Car phones helped get the job done in 1990
Contractors and real estate agents paid hundreds of dollars each month to talk while driving
Why would anyone need a phone in their car?
CBC's business program Venture asked a range of people in 1990.
"The worst drivers in the world are the guys that are holding the phone up to their ear," said a man in a striped shirt and tie who said he was a lawyer.
Wireless cellular service had been available in Canada for almost five years, but car phones weren't truly mobile in the same sense as the brick-like mobile phones of the era.
Rather, they involved a handset wired into the car and an antenna outside, usually on the back window.
But they were useful for people who spent a lot of time in their vehicles.
"I get a lot done on my way to and from the office," said a woman in business attire.
And business seemed to be the main reason for everyone Venture talked to: a contractor, a sales agent, a travel industry professional, and a small business owner among them.
For some, having a car phone was rare enough, and expensive enough, that it was a status symbol.
"Having a car phone means you've made something of yourself," said the contractor.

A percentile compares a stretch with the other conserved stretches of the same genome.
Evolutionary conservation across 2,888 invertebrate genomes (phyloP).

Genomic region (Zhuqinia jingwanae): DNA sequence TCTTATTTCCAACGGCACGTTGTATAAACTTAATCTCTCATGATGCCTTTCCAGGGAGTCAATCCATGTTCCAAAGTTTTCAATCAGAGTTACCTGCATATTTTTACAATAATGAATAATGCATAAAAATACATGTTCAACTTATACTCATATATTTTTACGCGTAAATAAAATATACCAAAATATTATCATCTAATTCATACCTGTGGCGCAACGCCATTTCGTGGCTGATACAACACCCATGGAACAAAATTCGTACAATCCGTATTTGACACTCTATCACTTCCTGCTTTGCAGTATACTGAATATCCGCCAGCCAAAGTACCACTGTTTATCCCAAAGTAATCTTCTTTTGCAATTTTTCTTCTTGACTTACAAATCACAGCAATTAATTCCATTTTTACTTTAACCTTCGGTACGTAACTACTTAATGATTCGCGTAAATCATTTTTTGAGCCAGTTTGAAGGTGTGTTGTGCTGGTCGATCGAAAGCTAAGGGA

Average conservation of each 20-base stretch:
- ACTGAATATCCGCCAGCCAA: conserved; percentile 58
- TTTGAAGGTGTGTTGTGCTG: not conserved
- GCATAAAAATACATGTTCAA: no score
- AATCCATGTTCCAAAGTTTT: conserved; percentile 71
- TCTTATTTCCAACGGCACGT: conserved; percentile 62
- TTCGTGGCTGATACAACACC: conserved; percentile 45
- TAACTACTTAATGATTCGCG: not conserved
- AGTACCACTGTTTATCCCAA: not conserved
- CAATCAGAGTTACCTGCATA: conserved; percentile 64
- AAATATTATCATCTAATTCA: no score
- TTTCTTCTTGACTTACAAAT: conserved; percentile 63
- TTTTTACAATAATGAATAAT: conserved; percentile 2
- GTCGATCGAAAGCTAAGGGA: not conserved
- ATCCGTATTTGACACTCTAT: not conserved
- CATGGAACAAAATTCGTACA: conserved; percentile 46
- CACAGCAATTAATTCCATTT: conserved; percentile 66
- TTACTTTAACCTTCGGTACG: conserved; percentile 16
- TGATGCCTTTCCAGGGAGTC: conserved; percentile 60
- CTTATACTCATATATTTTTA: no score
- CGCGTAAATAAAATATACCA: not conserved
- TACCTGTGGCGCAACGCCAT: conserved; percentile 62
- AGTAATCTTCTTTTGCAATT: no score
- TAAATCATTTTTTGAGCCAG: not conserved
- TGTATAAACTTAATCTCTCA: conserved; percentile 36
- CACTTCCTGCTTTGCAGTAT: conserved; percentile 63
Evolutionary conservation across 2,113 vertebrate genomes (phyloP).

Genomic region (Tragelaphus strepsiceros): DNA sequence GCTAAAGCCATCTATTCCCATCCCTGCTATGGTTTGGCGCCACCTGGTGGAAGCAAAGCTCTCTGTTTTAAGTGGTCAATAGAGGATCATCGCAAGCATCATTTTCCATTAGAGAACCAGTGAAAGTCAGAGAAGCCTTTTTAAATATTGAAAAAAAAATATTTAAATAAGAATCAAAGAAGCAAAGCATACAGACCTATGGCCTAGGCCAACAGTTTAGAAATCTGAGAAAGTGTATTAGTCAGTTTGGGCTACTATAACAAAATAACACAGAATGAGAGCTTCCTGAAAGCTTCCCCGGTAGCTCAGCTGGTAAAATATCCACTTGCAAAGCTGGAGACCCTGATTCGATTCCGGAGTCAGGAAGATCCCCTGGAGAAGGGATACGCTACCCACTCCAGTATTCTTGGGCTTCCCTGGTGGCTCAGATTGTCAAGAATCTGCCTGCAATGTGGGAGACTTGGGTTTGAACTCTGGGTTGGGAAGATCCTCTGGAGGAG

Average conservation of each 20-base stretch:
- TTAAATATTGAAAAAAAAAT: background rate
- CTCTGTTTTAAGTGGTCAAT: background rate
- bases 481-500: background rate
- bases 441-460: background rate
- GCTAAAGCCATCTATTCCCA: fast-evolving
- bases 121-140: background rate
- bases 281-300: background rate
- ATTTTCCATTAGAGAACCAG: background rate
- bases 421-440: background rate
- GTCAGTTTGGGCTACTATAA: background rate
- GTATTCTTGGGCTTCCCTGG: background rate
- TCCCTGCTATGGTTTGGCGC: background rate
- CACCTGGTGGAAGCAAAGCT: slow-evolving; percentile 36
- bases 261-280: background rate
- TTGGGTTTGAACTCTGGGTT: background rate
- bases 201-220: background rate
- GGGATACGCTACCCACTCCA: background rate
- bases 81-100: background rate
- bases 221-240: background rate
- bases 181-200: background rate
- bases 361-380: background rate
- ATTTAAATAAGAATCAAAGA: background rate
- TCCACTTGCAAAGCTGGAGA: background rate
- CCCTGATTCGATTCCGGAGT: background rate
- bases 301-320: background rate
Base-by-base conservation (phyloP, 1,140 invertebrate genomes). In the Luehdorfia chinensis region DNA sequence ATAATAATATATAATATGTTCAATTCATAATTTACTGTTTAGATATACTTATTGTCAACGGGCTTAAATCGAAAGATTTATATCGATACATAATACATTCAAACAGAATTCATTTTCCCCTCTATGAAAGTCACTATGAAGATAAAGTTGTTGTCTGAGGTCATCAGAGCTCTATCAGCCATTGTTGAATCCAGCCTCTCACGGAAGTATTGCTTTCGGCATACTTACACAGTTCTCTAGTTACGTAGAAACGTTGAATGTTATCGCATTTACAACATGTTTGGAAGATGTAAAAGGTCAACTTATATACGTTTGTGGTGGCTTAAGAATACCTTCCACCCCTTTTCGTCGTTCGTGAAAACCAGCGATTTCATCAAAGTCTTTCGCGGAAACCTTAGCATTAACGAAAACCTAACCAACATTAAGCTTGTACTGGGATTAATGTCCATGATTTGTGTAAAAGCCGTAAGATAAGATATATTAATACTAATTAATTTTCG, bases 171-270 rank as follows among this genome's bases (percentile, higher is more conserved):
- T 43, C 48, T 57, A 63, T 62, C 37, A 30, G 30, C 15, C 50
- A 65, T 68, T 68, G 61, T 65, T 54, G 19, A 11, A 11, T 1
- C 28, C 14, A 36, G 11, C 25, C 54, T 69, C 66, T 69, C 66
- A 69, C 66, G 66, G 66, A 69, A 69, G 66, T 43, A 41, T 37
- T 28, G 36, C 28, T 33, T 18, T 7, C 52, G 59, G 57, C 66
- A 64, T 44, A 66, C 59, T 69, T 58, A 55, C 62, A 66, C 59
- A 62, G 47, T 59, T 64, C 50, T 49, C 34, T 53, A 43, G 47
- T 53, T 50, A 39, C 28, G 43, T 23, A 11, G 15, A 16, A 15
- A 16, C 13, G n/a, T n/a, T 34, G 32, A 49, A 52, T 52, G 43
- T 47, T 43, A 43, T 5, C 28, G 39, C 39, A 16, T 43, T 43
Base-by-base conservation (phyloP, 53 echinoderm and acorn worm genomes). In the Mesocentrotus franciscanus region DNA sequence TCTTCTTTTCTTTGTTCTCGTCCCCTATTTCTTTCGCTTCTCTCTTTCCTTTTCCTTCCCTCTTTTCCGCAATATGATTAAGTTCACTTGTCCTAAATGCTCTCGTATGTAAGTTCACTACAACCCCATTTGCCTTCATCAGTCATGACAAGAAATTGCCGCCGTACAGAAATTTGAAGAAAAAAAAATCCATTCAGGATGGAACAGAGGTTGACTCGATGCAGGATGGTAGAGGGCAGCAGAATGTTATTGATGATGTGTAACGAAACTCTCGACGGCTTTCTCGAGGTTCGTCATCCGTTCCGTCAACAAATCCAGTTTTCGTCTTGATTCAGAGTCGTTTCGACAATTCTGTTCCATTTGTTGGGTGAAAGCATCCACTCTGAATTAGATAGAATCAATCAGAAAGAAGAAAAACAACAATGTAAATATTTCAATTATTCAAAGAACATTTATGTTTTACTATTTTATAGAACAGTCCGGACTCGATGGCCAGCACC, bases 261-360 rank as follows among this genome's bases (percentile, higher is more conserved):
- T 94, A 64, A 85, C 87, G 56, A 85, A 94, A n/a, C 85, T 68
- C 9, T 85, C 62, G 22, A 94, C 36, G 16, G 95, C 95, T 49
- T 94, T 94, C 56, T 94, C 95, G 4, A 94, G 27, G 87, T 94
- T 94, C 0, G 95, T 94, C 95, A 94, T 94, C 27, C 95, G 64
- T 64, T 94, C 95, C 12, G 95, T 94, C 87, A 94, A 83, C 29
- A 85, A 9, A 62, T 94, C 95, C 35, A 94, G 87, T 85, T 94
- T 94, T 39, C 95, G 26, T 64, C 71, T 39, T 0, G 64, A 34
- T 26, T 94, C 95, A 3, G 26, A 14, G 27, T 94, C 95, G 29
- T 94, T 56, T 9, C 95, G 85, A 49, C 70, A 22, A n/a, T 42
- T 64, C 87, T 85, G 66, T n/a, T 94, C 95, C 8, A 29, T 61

But not everyone agreed.
"Everybody's got 'em. Companies seem to buy them for everybody that works for them," said the lawyer.
And because the company paid the bill, there was no escaping the car phone.
"Even if you turn it off, you've got to ... get your messages. They can reach you all the time," said the travel professional.
But it could also be used for personal reasons.
"I speak to my mother," said the woman in business attire.
"I'm phoning my friends to see if they're in their car," said the lawyer, who estimated that 70 per cent of his calls were "for pleasure."
"It's ridiculous. You don't need a phone in your car."
It didn't come cheap, either
Venture found a wide range of estimates for the monthly cost of keeping a phone in the car.
It ranged from $150 for the woman who spoke to her mother, to $350 for the lawyer who talked to his friends.
But the contractor had the biggest bill of all — $700 for 12 hours' worth of calls to clients and other contractors.
(In 2019 dollars, that range is $263 to $1,225.)
But whatever the cost, car phone users had come to regard the device as an essential part of life.
"It's like a dishwasher," said the lawyer. "Like, you don't know how you didn't have one before."